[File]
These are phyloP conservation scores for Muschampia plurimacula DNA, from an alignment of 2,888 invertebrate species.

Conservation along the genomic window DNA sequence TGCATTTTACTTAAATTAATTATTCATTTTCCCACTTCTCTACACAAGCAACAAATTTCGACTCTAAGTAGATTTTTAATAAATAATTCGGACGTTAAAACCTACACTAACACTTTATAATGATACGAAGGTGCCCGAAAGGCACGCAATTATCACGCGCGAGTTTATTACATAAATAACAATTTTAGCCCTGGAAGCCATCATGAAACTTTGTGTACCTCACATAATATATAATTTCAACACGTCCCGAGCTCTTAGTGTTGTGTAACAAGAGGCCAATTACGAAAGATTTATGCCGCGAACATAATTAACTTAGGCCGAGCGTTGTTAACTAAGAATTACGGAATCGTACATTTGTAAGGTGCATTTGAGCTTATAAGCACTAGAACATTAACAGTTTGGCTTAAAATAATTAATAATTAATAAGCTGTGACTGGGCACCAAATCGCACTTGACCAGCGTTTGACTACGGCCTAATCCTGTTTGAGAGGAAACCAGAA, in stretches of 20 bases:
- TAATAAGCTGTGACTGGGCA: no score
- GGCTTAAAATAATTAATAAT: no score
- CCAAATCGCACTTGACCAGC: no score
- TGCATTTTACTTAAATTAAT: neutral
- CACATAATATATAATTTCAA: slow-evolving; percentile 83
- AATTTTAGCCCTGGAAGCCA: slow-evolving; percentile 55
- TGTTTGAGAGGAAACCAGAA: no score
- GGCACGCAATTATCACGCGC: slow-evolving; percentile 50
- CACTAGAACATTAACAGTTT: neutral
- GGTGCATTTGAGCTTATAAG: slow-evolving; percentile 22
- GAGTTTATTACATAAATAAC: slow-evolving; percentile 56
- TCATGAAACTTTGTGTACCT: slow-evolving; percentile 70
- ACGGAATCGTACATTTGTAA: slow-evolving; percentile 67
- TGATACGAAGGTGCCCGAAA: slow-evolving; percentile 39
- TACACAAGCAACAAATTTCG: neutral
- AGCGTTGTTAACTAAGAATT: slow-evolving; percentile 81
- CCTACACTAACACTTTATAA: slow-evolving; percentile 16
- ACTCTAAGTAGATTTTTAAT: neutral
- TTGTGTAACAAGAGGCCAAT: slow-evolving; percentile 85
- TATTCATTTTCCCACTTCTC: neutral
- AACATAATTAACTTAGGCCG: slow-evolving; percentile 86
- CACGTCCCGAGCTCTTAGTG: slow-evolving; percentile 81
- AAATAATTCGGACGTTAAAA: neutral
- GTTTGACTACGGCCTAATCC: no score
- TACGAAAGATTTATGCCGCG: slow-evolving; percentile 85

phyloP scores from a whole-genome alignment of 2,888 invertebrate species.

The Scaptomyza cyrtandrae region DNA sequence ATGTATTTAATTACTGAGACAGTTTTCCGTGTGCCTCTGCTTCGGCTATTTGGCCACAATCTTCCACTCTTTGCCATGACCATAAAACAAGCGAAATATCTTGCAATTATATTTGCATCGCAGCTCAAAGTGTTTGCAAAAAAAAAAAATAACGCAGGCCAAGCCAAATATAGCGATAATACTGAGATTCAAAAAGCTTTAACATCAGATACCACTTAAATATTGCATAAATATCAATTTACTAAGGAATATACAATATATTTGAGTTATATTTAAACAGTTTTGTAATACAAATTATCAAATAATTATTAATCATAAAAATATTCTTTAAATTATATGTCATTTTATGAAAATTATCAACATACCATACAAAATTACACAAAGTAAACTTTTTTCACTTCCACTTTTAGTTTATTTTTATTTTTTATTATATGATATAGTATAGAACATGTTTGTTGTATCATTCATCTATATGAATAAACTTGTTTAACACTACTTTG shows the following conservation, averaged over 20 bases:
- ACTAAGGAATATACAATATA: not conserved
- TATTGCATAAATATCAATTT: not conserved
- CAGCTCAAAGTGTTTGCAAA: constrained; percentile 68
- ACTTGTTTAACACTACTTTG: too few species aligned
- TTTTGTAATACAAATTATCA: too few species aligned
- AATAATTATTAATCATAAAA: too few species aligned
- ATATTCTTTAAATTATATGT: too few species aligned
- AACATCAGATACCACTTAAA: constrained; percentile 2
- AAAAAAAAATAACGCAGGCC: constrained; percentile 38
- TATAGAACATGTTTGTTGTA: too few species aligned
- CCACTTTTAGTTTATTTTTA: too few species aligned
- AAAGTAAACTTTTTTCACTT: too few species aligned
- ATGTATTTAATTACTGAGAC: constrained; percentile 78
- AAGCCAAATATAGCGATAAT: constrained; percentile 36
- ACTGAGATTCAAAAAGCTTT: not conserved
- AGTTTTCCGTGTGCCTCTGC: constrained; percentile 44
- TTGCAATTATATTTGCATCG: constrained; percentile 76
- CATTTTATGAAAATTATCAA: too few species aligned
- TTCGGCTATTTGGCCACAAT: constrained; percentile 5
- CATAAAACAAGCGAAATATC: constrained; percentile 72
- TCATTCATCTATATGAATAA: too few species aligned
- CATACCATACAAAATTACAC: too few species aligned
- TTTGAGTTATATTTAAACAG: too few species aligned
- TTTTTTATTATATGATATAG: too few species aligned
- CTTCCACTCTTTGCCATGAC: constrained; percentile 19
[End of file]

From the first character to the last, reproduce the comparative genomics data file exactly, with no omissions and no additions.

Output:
These are phyloP conservation scores for Muschampia plurimacula DNA, from an alignment of 2,888 invertebrate species.

Conservation along the genomic window DNA sequence TGCATTTTACTTAAATTAATTATTCATTTTCCCACTTCTCTACACAAGCAACAAATTTCGACTCTAAGTAGATTTTTAATAAATAATTCGGACGTTAAAACCTACACTAACACTTTATAATGATACGAAGGTGCCCGAAAGGCACGCAATTATCACGCGCGAGTTTATTACATAAATAACAATTTTAGCCCTGGAAGCCATCATGAAACTTTGTGTACCTCACATAATATATAATTTCAACACGTCCCGAGCTCTTAGTGTTGTGTAACAAGAGGCCAATTACGAAAGATTTATGCCGCGAACATAATTAACTTAGGCCGAGCGTTGTTAACTAAGAATTACGGAATCGTACATTTGTAAGGTGCATTTGAGCTTATAAGCACTAGAACATTAACAGTTTGGCTTAAAATAATTAATAATTAATAAGCTGTGACTGGGCACCAAATCGCACTTGACCAGCGTTTGACTACGGCCTAATCCTGTTTGAGAGGAAACCAGAA, in stretches of 20 bases:
- TAATAAGCTGTGACTGGGCA: no score
- GGCTTAAAATAATTAATAAT: no score
- CCAAATCGCACTTGACCAGC: no score
- TGCATTTTACTTAAATTAAT: neutral
- CACATAATATATAATTTCAA: slow-evolving; percentile 83
- AATTTTAGCCCTGGAAGCCA: slow-evolving; percentile 55
- TGTTTGAGAGGAAACCAGAA: no score
- GGCACGCAATTATCACGCGC: slow-evolving; percentile 50
- CACTAGAACATTAACAGTTT: neutral
- GGTGCATTTGAGCTTATAAG: slow-evolving; percentile 22
- GAGTTTATTACATAAATAAC: slow-evolving; percentile 56
- TCATGAAACTTTGTGTACCT: slow-evolving; percentile 70
- ACGGAATCGTACATTTGTAA: slow-evolving; percentile 67
- TGATACGAAGGTGCCCGAAA: slow-evolving; percentile 39
- TACACAAGCAACAAATTTCG: neutral
- AGCGTTGTTAACTAAGAATT: slow-evolving; percentile 81
- CCTACACTAACACTTTATAA: slow-evolving; percentile 16
- ACTCTAAGTAGATTTTTAAT: neutral
- TTGTGTAACAAGAGGCCAAT: slow-evolving; percentile 85
- TATTCATTTTCCCACTTCTC: neutral
- AACATAATTAACTTAGGCCG: slow-evolving; percentile 86
- CACGTCCCGAGCTCTTAGTG: slow-evolving; percentile 81
- AAATAATTCGGACGTTAAAA: neutral
- GTTTGACTACGGCCTAATCC: no score
- TACGAAAGATTTATGCCGCG: slow-evolving; percentile 85

phyloP scores from a whole-genome alignment of 2,888 invertebrate species.

The Scaptomyza cyrtandrae region DNA sequence ATGTATTTAATTACTGAGACAGTTTTCCGTGTGCCTCTGCTTCGGCTATTTGGCCACAATCTTCCACTCTTTGCCATGACCATAAAACAAGCGAAATATCTTGCAATTATATTTGCATCGCAGCTCAAAGTGTTTGCAAAAAAAAAAAATAACGCAGGCCAAGCCAAATATAGCGATAATACTGAGATTCAAAAAGCTTTAACATCAGATACCACTTAAATATTGCATAAATATCAATTTACTAAGGAATATACAATATATTTGAGTTATATTTAAACAGTTTTGTAATACAAATTATCAAATAATTATTAATCATAAAAATATTCTTTAAATTATATGTCATTTTATGAAAATTATCAACATACCATACAAAATTACACAAAGTAAACTTTTTTCACTTCCACTTTTAGTTTATTTTTATTTTTTATTATATGATATAGTATAGAACATGTTTGTTGTATCATTCATCTATATGAATAAACTTGTTTAACACTACTTTG shows the following conservation, averaged over 20 bases:
- ACTAAGGAATATACAATATA: not conserved
- TATTGCATAAATATCAATTT: not conserved
- CAGCTCAAAGTGTTTGCAAA: constrained; percentile 68
- ACTTGTTTAACACTACTTTG: too few species aligned
- TTTTGTAATACAAATTATCA: too few species aligned
- AATAATTATTAATCATAAAA: too few species aligned
- ATATTCTTTAAATTATATGT: too few species aligned
- AACATCAGATACCACTTAAA: constrained; percentile 2
- AAAAAAAAATAACGCAGGCC: constrained; percentile 38
- TATAGAACATGTTTGTTGTA: too few species aligned
- CCACTTTTAGTTTATTTTTA: too few species aligned
- AAAGTAAACTTTTTTCACTT: too few species aligned
- ATGTATTTAATTACTGAGAC: constrained; percentile 78
- AAGCCAAATATAGCGATAAT: constrained; percentile 36
- ACTGAGATTCAAAAAGCTTT: not conserved
- AGTTTTCCGTGTGCCTCTGC: constrained; percentile 44
- TTGCAATTATATTTGCATCG: constrained; percentile 76
- CATTTTATGAAAATTATCAA: too few species aligned
- TTCGGCTATTTGGCCACAAT: constrained; percentile 5
- CATAAAACAAGCGAAATATC: constrained; percentile 72
- TCATTCATCTATATGAATAA: too few species aligned
- CATACCATACAAAATTACAC: too few species aligned
- TTTGAGTTATATTTAAACAG: too few species aligned
- TTTTTTATTATATGATATAG: too few species aligned
- CTTCCACTCTTTGCCATGAC: constrained; percentile 19